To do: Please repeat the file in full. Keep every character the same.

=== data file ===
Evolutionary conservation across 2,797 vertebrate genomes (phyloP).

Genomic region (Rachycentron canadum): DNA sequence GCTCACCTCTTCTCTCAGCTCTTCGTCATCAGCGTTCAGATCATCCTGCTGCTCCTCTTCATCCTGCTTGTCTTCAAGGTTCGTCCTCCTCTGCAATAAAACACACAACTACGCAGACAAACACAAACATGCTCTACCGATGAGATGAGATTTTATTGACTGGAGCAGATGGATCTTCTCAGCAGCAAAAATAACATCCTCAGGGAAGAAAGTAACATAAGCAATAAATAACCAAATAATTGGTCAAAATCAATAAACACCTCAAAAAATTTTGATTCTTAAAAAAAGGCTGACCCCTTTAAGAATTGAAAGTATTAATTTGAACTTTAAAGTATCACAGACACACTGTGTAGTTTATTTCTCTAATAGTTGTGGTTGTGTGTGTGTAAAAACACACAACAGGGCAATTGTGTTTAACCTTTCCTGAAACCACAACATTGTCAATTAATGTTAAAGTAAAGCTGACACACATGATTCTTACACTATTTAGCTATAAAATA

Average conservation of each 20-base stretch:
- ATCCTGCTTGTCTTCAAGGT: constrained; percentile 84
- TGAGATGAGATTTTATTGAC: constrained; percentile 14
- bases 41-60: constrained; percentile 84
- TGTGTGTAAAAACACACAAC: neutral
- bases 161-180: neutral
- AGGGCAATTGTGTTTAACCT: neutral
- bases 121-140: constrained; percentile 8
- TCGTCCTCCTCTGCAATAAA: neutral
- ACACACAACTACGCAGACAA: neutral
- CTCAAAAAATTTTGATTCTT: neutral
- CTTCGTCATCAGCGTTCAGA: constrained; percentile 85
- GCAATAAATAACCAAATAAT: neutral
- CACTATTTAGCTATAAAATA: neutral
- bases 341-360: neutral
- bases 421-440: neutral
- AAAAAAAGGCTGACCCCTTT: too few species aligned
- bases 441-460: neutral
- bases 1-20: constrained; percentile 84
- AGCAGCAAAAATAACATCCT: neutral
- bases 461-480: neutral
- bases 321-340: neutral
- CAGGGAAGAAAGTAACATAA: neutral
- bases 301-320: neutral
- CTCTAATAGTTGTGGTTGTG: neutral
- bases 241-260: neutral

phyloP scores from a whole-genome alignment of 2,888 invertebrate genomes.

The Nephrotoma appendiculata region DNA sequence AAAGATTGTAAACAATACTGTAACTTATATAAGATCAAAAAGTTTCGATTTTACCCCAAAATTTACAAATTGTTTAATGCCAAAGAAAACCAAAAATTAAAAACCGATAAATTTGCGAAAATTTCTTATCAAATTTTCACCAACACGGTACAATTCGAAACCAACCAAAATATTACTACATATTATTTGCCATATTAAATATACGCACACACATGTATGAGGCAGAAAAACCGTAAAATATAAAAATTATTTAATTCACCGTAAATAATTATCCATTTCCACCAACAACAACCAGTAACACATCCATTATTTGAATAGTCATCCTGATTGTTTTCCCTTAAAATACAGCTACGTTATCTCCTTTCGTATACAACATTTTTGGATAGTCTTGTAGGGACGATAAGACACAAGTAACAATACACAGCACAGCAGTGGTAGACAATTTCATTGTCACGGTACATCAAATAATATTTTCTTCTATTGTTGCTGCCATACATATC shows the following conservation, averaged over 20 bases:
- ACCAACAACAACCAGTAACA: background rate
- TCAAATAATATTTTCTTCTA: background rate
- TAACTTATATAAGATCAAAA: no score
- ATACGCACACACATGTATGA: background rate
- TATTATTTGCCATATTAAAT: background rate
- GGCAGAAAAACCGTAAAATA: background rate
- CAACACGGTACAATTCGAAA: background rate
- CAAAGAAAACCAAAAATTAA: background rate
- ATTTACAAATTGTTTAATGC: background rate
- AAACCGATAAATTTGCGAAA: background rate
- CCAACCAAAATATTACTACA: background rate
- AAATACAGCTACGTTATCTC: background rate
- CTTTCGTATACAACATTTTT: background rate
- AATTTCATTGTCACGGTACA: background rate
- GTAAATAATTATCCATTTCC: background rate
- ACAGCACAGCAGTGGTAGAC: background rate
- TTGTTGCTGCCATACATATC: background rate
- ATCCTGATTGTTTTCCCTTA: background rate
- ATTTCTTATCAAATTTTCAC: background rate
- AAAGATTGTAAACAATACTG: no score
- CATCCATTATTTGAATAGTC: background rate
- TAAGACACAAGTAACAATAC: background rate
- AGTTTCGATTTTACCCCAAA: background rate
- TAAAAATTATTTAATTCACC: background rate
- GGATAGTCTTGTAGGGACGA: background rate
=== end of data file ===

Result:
Evolutionary conservation across 2,797 vertebrate genomes (phyloP).

Genomic region (Rachycentron canadum): DNA sequence GCTCACCTCTTCTCTCAGCTCTTCGTCATCAGCGTTCAGATCATCCTGCTGCTCCTCTTCATCCTGCTTGTCTTCAAGGTTCGTCCTCCTCTGCAATAAAACACACAACTACGCAGACAAACACAAACATGCTCTACCGATGAGATGAGATTTTATTGACTGGAGCAGATGGATCTTCTCAGCAGCAAAAATAACATCCTCAGGGAAGAAAGTAACATAAGCAATAAATAACCAAATAATTGGTCAAAATCAATAAACACCTCAAAAAATTTTGATTCTTAAAAAAAGGCTGACCCCTTTAAGAATTGAAAGTATTAATTTGAACTTTAAAGTATCACAGACACACTGTGTAGTTTATTTCTCTAATAGTTGTGGTTGTGTGTGTGTAAAAACACACAACAGGGCAATTGTGTTTAACCTTTCCTGAAACCACAACATTGTCAATTAATGTTAAAGTAAAGCTGACACACATGATTCTTACACTATTTAGCTATAAAATA

Average conservation of each 20-base stretch:
- ATCCTGCTTGTCTTCAAGGT: constrained; percentile 84
- TGAGATGAGATTTTATTGAC: constrained; percentile 14
- bases 41-60: constrained; percentile 84
- TGTGTGTAAAAACACACAAC: neutral
- bases 161-180: neutral
- AGGGCAATTGTGTTTAACCT: neutral
- bases 121-140: constrained; percentile 8
- TCGTCCTCCTCTGCAATAAA: neutral
- ACACACAACTACGCAGACAA: neutral
- CTCAAAAAATTTTGATTCTT: neutral
- CTTCGTCATCAGCGTTCAGA: constrained; percentile 85
- GCAATAAATAACCAAATAAT: neutral
- CACTATTTAGCTATAAAATA: neutral
- bases 341-360: neutral
- bases 421-440: neutral
- AAAAAAAGGCTGACCCCTTT: too few species aligned
- bases 441-460: neutral
- bases 1-20: constrained; percentile 84
- AGCAGCAAAAATAACATCCT: neutral
- bases 461-480: neutral
- bases 321-340: neutral
- CAGGGAAGAAAGTAACATAA: neutral
- bases 301-320: neutral
- CTCTAATAGTTGTGGTTGTG: neutral
- bases 241-260: neutral

phyloP scores from a whole-genome alignment of 2,888 invertebrate genomes.

The Nephrotoma appendiculata region DNA sequence AAAGATTGTAAACAATACTGTAACTTATATAAGATCAAAAAGTTTCGATTTTACCCCAAAATTTACAAATTGTTTAATGCCAAAGAAAACCAAAAATTAAAAACCGATAAATTTGCGAAAATTTCTTATCAAATTTTCACCAACACGGTACAATTCGAAACCAACCAAAATATTACTACATATTATTTGCCATATTAAATATACGCACACACATGTATGAGGCAGAAAAACCGTAAAATATAAAAATTATTTAATTCACCGTAAATAATTATCCATTTCCACCAACAACAACCAGTAACACATCCATTATTTGAATAGTCATCCTGATTGTTTTCCCTTAAAATACAGCTACGTTATCTCCTTTCGTATACAACATTTTTGGATAGTCTTGTAGGGACGATAAGACACAAGTAACAATACACAGCACAGCAGTGGTAGACAATTTCATTGTCACGGTACATCAAATAATATTTTCTTCTATTGTTGCTGCCATACATATC shows the following conservation, averaged over 20 bases:
- ACCAACAACAACCAGTAACA: background rate
- TCAAATAATATTTTCTTCTA: background rate
- TAACTTATATAAGATCAAAA: no score
- ATACGCACACACATGTATGA: background rate
- TATTATTTGCCATATTAAAT: background rate
- GGCAGAAAAACCGTAAAATA: background rate
- CAACACGGTACAATTCGAAA: background rate
- CAAAGAAAACCAAAAATTAA: background rate
- ATTTACAAATTGTTTAATGC: background rate
- AAACCGATAAATTTGCGAAA: background rate
- CCAACCAAAATATTACTACA: background rate
- AAATACAGCTACGTTATCTC: background rate
- CTTTCGTATACAACATTTTT: background rate
- AATTTCATTGTCACGGTACA: background rate
- GTAAATAATTATCCATTTCC: background rate
- ACAGCACAGCAGTGGTAGAC: background rate
- TTGTTGCTGCCATACATATC: background rate
- ATCCTGATTGTTTTCCCTTA: background rate
- ATTTCTTATCAAATTTTCAC: background rate
- AAAGATTGTAAACAATACTG: no score
- CATCCATTATTTGAATAGTC: background rate
- TAAGACACAAGTAACAATAC: background rate
- AGTTTCGATTTTACCCCAAA: background rate
- TAAAAATTATTTAATTCACC: background rate
- GGATAGTCTTGTAGGGACGA: background rate